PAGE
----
What next after the European elections?
Three weeks after the European Parliament elections, much analysis (and some speculation) has been undertaken by the news media, think tanks and political commentators. I went along to one such event organised by the the Policy Network with some influential speakers in Joaquin Almunia (Vice-President of the European Commission), Jeroen Dijsselbloem (Dutch Finance Minister and President of the Eurogroup), Gideon Rachman (FT) and others. Would I gain an insight into whether the shift in voting will have an impact on EU policy, particularly on race equality and immigration?
The expected gains in the European Parliament elections by far-right eurosceptic parties - many having abhorrent anti-foreigner, anti-migrant and anti-Muslim views - winning 27% of the vote in the UK, 26% in Denmark, 25% in France and 19% in Austria is deeply troubling mainstream political parties across Europe. Somewhat bizarrely, the new European Parliament is less categorised by whether a party is left, centre or right wing, but on whether it is for or against the EU. Calls to reform the EU and the debate over whether one of the federalist candidates for the President of the European Commission role is up to such a job, resound. David Cameron’s EU reform views outlined in his Daily Telegraph ‘seven demands of a new EU’, smack of playing to his divided party, with the inflammatory language of ‘vast migrations’, ‘European interference’, ‘unnecessary interference by the European Court of Human Rights’, and benefit tourism. Each country and each political party’s views on what constitutes EU reform differs. But some key questions remain unanswered.
A critical question is what role will the new far-right MEPs play in the European Parliament? Will they rarely turn up, not participate in committees and just claim a nice salary and perks? Or will they join committees and shape legislation that will advance their racist agendas? The EU’s fortress Europe immigration policy and the poor way that undocumented migrants are treated once they arrive in the EU are policies that are urgently in need of reform. If the far-right MEPs play an active role then reform will be difficult in these areas. This may well be the intention of the Front National leader Marine Le Pen. What political appetite is there for new policies on race equality and protection against discrimination?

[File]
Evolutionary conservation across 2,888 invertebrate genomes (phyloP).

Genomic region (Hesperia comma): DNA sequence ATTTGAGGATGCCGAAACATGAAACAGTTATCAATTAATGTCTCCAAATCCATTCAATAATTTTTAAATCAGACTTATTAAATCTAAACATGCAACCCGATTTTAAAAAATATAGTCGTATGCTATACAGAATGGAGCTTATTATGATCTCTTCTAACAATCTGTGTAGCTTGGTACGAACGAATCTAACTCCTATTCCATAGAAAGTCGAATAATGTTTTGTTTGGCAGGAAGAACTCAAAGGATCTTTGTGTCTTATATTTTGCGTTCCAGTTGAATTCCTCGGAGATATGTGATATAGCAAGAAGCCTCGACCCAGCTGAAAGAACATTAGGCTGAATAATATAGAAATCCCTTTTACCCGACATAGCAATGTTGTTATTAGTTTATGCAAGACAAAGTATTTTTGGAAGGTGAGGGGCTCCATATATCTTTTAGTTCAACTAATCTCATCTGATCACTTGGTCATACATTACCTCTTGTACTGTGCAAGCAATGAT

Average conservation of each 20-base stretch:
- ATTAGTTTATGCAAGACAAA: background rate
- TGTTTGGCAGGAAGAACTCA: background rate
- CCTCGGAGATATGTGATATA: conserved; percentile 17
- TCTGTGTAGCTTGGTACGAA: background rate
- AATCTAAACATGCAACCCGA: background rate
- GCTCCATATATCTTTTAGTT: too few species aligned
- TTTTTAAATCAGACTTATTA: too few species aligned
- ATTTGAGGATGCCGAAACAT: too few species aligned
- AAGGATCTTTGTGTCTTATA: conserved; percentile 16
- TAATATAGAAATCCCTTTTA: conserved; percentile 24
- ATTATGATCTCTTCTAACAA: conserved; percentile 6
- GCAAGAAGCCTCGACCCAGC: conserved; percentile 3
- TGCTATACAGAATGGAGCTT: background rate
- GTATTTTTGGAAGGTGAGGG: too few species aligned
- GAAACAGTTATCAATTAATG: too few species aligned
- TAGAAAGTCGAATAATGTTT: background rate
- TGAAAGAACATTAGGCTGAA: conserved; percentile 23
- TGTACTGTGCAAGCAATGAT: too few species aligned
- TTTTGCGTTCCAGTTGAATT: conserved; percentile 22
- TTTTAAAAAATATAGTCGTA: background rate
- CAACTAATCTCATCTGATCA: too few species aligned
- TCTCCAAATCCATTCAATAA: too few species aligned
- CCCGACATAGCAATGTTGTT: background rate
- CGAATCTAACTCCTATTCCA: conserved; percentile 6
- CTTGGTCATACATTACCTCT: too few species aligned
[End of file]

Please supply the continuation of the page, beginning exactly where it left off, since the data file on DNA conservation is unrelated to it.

The EU’s Race Equality Directive was introduced in 2000 to counter the rise of the far right, especially Jorg Haider in Austria. Will the mainstream politicians similarly strengthen the EU’s fundamental rights? Unlikely. Many of the panelists at the Policy Network conference thought that the focus of the EU will be either continuing exactly as before without reference to the election results, or it will go back to basics and concentrate on economic growth. Another panelist listed the EU’s priorities as growth and employment, economic monetary union, climate and energy, migration and the EU’s role as a global power.
Only time will tell whether EU institutions and national governments, through the Council of Ministers, constructively tackle these issues. What we may have for a while is negative bickering over who should head the European Commission and whether the UK should be in or out of the EU. So what next after the European elections?
It will be a challenge for race equality campaigners to rise above the nationalist rhetoric which has potentially dangerous implications for a Europe increasingly marked by its multicultural diversity. As but one example, an article in the Guardian shows a tenfold increase in hate crimes against Polish people in the UK, a rise blamed on the recession, benefit cuts and stereotyping by politicians. It is urgent that groups working with communities across the country communicate to politicians the outcomes that are likely to result from inept and ill-considered anti-foreigner sentiment.
Alan Anstead, UKREN Coordinator